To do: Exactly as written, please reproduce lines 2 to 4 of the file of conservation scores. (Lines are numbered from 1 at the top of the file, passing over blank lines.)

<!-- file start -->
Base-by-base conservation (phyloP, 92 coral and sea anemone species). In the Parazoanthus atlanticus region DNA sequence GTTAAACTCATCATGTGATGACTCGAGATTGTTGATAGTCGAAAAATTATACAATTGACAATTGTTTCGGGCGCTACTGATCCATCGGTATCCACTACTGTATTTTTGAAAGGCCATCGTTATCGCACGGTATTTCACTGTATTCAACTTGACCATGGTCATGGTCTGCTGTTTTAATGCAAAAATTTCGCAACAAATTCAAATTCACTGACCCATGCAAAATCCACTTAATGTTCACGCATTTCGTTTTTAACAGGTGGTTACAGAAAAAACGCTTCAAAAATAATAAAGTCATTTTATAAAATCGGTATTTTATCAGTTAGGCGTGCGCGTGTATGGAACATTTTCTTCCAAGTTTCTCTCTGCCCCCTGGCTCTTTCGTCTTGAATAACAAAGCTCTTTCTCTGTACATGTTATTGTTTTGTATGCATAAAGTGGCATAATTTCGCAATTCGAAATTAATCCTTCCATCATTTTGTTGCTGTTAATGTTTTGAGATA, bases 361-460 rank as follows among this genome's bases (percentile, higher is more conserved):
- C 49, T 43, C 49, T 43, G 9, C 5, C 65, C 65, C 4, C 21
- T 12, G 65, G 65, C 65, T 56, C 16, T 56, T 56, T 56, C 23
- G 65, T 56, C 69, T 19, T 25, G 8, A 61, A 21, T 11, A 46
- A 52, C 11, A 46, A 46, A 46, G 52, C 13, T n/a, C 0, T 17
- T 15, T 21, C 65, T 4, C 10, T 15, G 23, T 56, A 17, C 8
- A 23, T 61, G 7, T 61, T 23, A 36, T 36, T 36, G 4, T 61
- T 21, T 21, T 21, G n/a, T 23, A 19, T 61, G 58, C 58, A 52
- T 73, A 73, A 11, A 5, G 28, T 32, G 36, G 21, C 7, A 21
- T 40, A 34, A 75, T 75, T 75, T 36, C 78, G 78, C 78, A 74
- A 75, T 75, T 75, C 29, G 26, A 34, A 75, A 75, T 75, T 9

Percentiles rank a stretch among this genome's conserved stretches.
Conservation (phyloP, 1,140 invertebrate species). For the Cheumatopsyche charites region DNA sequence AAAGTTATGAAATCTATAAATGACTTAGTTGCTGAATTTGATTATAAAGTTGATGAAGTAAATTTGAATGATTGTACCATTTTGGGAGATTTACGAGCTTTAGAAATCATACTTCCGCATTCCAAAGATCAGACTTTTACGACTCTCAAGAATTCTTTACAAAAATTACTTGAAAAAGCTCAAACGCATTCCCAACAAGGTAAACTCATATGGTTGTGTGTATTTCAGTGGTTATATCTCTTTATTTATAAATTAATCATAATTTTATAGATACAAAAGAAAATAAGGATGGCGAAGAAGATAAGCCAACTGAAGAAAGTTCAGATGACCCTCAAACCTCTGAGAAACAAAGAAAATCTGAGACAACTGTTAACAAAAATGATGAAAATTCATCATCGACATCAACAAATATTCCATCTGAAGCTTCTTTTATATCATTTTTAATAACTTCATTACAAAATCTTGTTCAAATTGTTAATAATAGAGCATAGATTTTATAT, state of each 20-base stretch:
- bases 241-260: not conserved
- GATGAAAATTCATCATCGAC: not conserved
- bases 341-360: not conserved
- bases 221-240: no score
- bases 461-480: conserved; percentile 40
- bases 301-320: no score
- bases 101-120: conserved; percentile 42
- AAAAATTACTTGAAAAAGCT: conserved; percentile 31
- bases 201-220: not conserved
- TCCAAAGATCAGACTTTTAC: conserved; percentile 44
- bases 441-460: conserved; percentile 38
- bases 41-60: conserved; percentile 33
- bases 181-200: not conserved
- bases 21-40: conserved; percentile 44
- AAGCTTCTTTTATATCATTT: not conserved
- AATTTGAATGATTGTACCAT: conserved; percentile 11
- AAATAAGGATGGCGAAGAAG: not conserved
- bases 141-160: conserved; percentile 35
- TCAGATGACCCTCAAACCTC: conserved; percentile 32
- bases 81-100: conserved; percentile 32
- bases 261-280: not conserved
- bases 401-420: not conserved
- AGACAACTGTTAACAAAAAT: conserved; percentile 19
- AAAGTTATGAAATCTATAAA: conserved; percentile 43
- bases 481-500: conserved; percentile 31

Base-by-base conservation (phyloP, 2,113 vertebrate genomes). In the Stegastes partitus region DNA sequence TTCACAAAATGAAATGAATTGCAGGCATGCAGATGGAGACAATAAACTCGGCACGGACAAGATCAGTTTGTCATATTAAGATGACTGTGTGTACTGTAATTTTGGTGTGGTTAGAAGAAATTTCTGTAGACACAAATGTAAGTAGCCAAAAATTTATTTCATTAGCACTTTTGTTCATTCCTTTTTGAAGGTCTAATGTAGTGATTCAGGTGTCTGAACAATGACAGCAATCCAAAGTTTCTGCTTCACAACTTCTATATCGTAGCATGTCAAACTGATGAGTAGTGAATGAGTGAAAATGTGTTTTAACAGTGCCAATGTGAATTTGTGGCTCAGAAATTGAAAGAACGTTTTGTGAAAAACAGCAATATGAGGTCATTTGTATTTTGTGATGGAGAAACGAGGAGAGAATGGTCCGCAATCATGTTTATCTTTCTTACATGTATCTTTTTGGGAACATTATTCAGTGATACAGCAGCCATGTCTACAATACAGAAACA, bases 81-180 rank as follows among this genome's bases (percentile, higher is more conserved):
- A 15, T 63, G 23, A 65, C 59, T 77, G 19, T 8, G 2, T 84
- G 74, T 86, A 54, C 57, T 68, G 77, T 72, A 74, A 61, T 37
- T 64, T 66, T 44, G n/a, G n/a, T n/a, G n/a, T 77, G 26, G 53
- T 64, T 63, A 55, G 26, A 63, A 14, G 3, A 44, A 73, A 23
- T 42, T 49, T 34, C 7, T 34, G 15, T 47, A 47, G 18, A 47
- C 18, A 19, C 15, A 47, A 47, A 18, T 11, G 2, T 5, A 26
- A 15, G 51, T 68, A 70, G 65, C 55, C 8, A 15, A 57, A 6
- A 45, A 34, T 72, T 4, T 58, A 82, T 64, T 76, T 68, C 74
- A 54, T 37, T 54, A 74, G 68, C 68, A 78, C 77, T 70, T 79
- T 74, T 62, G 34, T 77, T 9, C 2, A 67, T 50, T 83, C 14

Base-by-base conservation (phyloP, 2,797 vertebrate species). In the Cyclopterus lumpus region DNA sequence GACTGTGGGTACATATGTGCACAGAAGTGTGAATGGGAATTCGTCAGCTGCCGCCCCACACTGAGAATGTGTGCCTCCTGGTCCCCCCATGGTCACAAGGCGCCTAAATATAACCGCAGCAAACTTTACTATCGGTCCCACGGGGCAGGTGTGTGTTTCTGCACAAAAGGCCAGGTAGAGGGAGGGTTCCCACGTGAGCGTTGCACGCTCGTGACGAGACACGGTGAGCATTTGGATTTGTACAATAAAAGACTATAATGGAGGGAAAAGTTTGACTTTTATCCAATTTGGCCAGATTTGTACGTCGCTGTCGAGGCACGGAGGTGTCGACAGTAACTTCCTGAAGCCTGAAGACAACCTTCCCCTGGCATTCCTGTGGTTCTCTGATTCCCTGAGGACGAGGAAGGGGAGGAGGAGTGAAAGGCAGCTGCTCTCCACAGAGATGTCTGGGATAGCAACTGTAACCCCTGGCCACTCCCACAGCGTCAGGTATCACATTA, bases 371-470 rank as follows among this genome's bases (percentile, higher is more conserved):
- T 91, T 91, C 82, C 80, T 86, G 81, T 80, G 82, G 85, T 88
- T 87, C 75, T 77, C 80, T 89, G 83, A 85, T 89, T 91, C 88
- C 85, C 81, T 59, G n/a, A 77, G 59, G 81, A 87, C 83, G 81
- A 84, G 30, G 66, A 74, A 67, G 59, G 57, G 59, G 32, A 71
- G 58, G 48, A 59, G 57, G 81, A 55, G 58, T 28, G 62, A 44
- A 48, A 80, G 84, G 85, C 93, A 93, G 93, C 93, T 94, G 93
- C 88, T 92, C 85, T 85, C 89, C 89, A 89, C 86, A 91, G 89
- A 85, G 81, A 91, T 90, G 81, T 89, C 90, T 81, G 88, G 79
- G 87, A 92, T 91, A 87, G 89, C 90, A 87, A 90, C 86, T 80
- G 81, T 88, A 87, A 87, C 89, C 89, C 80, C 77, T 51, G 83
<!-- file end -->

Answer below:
- C 49, T 43, C 49, T 43, G 9, C 5, C 65, C 65, C 4, C 21
- T 12, G 65, G 65, C 65, T 56, C 16, T 56, T 56, T 56, C 23
- G 65, T 56, C 69, T 19, T 25, G 8, A 61, A 21, T 11, A 46